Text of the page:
* <sleep name="Higherland Inn" alt="" address="Zhonghe Temple, Cangshan Mountains" directions="" phone="0872-2661599 / 13988539680" email="" fax="" url="http://higherland.com" checkin="" checkout="" price="">Up in the Cang Mountains behind the Zhonghe Temple at 2600m altitude, with a spectacular view of the lake & valley. Blissfully peaceful. A short cablecar ride away and a great place to overnight while exploring the Cangshan Mountains. Great food, highly recommended for vegetarians: you can taste the sattvas. Booking advised as capacity is limited.</sleep>
 
 
* '''Dragonfly Garden Guest House''', Er Hai lake (''a short ride on Bus No. 2'')m tel. (0)15912 600503, [http://www.dragonflydali.com]. Beautiful gardens with mountain view and Tipi. Trance parties once a month, live music jams nightly, Dragonfly Electric Picnic every Saturday (live music followed by DJ). DVD players in rooms plus DVD room with huge library. Free internet access and music copying facilities (over 100 gigs). Facilities provided for musicians, artists and performers of all kinds. Set in authentic Bai village next to great swimming spots. Rooms 10-100 yuan.
 
 
* '''Dali Mingtong Yinxian Youth hotel, Caicun Dock, Dali old town, Tel:(86)0872-2691261,13888635082'''. Just right on the lakeside of Erhai,you can see the enjoyable view of the whole lake from the terrace on the third floor. Located in a bai people village, it is very quiet here at night,so you will have a great sleep here without any worry about noise. 80RMB for double and twin bed room with bathroom inside, and 25RMB per bed for dorm, also with bathroom inside. The price will go up a little during China national holiday.
 
 
===Splurge===
 
 
==Get out==
 
Most of the hostels and travel agents can organise bus tickets anywhere in [[Yunnan]].  They can also arrange flights farther afield.
 
 
Many travelers from Kunming continue on from Dali to Lijiang. Consider taking the smaller bus through the mountains toward Jianchuan (can be picked up at the main bus station in Xiaguan - "New" Dali City). Get off the bus at the fork in the road in the village of Diannan (about 8km south of Jianchuan). Get into a minibus and visit the Old Southern Silk Road town of Shaxi. The town has been well preserved and still holds much of its traditional character. The valley around it is littered with Qing and Ming Dynasty homes, bridges, theatres and temples. It is also the main jumping off point to visit the beautiful grottos at Shibaoshan. After your visit to Shaxi it is easy to continue your journey. A minibus from Shaxi or Shibaoshan can take you to the main bus station in Jianchuan. From there it is easy to get a bus on to Lijiang.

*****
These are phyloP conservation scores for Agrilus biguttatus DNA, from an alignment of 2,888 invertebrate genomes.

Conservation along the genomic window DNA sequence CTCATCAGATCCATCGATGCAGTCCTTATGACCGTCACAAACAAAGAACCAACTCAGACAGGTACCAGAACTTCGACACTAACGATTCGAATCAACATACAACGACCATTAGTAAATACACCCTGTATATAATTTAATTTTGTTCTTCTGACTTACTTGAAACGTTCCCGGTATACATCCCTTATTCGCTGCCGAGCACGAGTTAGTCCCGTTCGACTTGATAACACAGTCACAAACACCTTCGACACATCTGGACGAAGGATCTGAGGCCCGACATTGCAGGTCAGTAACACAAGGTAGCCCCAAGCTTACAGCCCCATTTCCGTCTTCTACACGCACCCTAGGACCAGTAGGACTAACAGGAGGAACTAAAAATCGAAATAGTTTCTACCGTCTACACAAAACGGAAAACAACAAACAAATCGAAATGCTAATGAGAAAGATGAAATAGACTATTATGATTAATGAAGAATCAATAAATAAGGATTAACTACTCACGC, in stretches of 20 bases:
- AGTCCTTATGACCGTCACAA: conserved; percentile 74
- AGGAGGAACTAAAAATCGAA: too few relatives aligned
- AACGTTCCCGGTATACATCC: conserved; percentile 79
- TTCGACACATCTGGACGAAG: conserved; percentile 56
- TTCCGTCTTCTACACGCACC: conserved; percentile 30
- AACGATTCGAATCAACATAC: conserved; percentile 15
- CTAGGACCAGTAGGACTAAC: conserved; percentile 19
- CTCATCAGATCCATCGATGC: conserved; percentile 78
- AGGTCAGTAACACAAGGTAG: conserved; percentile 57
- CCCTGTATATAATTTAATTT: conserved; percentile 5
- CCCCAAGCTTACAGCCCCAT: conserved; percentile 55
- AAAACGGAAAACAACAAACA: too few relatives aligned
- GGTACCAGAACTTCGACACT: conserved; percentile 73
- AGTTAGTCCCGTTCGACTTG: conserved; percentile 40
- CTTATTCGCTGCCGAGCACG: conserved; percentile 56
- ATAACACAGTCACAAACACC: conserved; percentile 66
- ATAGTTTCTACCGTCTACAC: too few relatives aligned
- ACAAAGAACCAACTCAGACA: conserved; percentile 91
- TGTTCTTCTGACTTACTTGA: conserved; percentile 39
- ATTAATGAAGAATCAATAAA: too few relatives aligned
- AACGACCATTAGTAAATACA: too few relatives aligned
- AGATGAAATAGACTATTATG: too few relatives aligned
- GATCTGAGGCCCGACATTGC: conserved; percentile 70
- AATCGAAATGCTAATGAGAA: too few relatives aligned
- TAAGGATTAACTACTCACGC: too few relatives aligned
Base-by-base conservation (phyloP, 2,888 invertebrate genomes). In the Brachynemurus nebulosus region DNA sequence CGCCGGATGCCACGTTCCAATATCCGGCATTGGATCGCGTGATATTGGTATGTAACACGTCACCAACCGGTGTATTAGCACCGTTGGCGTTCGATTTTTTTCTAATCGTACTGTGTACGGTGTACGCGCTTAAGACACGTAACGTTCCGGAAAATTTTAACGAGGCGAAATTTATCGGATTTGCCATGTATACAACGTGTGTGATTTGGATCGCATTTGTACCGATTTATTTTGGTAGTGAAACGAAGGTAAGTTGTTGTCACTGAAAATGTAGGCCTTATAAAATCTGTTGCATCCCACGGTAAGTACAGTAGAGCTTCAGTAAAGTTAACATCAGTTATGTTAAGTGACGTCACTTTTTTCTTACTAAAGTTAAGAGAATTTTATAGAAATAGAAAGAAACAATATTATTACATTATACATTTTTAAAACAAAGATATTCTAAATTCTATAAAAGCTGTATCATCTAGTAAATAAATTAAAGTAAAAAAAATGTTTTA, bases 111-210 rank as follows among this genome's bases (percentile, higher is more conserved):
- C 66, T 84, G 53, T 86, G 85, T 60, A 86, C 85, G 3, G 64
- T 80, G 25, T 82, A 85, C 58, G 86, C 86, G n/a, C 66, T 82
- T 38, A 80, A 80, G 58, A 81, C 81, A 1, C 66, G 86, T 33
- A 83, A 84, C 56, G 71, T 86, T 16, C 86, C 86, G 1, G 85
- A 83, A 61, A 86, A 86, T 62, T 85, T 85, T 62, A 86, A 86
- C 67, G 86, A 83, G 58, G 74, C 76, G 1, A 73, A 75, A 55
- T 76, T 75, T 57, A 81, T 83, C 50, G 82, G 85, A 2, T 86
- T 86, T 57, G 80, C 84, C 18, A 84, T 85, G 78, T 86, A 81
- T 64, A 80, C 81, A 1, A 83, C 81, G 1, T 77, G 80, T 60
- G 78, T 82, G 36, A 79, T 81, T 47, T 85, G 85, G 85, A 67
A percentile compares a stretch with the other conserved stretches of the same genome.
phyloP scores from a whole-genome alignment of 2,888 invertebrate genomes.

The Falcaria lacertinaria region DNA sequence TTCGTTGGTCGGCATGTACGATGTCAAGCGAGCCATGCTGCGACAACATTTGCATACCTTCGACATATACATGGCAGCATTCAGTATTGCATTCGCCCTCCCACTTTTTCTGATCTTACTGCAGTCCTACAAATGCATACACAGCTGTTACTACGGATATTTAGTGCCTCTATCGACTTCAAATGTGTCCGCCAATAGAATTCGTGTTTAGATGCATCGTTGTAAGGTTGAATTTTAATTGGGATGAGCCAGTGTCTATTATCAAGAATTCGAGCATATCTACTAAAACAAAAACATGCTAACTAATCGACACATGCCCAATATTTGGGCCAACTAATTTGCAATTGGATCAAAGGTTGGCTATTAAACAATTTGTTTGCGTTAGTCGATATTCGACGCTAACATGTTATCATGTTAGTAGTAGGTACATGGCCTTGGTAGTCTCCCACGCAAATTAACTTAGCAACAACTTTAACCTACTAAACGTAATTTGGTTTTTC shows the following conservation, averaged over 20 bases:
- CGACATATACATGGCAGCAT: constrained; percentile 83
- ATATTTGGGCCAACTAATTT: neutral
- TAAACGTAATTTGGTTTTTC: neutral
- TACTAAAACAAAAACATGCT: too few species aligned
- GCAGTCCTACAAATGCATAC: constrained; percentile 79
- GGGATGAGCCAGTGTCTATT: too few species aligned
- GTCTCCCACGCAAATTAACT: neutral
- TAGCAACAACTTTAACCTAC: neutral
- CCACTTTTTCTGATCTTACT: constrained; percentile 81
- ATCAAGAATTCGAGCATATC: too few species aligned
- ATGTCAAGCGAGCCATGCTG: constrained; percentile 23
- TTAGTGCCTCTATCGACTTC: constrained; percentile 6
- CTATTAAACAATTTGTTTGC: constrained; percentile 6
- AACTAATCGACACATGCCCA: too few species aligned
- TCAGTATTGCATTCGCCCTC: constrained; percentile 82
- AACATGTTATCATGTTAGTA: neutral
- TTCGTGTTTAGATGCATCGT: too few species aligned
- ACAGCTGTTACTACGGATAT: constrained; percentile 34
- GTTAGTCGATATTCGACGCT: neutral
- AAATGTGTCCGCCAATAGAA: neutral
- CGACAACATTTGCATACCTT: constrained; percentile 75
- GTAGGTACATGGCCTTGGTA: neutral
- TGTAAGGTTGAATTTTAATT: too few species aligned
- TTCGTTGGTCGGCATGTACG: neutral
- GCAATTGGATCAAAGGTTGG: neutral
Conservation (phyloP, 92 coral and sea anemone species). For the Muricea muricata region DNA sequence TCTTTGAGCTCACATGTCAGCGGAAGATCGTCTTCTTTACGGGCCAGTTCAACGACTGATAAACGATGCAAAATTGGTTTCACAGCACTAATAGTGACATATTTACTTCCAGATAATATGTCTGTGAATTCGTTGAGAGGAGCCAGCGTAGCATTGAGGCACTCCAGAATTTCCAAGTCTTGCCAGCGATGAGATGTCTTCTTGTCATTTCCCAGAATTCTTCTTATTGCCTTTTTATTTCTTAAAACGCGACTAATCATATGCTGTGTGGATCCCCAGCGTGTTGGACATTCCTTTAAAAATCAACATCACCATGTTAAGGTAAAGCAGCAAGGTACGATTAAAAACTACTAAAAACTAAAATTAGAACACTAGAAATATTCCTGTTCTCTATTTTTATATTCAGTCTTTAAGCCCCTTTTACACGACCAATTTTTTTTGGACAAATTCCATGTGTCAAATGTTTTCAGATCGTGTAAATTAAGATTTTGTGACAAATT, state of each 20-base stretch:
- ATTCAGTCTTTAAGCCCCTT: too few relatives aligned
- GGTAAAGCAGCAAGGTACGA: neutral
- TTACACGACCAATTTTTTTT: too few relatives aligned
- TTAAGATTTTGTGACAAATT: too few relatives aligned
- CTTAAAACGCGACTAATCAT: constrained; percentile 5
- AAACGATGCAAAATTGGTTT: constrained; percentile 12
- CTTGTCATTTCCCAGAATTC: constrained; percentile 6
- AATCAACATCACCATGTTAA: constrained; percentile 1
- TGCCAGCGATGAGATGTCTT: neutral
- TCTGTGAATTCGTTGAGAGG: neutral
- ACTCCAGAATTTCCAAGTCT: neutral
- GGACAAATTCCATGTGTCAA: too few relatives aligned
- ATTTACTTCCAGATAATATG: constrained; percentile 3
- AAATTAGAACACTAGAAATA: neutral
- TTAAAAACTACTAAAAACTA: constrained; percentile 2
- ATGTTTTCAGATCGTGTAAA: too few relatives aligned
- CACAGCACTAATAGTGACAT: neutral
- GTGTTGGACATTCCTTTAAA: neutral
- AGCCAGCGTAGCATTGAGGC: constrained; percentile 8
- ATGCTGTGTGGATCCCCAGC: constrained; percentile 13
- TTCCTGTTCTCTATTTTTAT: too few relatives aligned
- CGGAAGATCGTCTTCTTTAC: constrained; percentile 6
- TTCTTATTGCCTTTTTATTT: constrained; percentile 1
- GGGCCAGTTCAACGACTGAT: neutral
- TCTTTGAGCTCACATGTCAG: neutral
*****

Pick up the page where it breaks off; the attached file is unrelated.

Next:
===Public Bus===
 
'''Xiaguan Bus Station'''
 
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Revision as of 12:38, 10 December 2008

Dali (大理 [1]) is a city in Yunnan Province, China famous for its old town and handicrafts.

Contents

Understand

Dali is one of the most popular spots for independent China travellers and hugely popular with those working, teaching and studying in China. Fifty minutes by plane and 5 hours by bus from Kunming, Dali is the perfect place to relax.

Dali is the name of the Prefecture, the local city (aka Xiaguan 下关) and the Dali Old Town (gucheng 古城). Travellers visit the Dali Old Town for its traditional architecture, minority cultures - mostly Bai but also with many Yi and Hui - and simply to relax. The Old Town has a population of approx. 40,000 and the entire Dali Prefecture around three million people and an area of over 10,000 sq km. When discussing 'Dali', it is important to be clear whether you are talking about the entire Prefecture or just the Old Town. There is actually much to do and see in Dali Prefecture well outside the Old Town.

With the beautiful Cangshan Mountains a short distance to the West of the Dali Old Town (approx 4200 metres at the peak) and Erhai Lake a few km to the East, it has a perfect natural setting. The climate is temperate with moderate Summers and mild Winters, though it can get rather windy in Autumn & Winter.

Despite its fame as a backpacker haven, Chinese tourists hugely outnumber foreigners. Chinese tourists tend to stay in nearby Xiaguan town so Dali becomes thankfully quiet in the evenings.

History

Dali has a long and rather glorious history. In 738 the kingdom of Nanzhao was established with Dali as its capital and covered a large area of Yunnan and northern Burma and parts of Sichuan and Guizhou. The original capital of the Nanzhao Kingdom was located in Weishan (within Dali Prefecture) and later moved to sites around the Erhai lake. The territory conquered was quite substantial and held over a long period. The kingdom survived almost 200 years and had 13 kings before being collapsing. After several decades of chaos the Kingdom of Dali emerged in 937.

The Kingdom of Dali established by Duan Siping in 937 was controlled by the Duan clan and survived until conquered by the Mongols in the 12th century. The Kingdom retained a close alliance with the Tang dynasty, and was one of the major transit points for the introduction of Buddhism throughout the rest of China. By AD1000, Dali was one of the 13 largest cities in the world.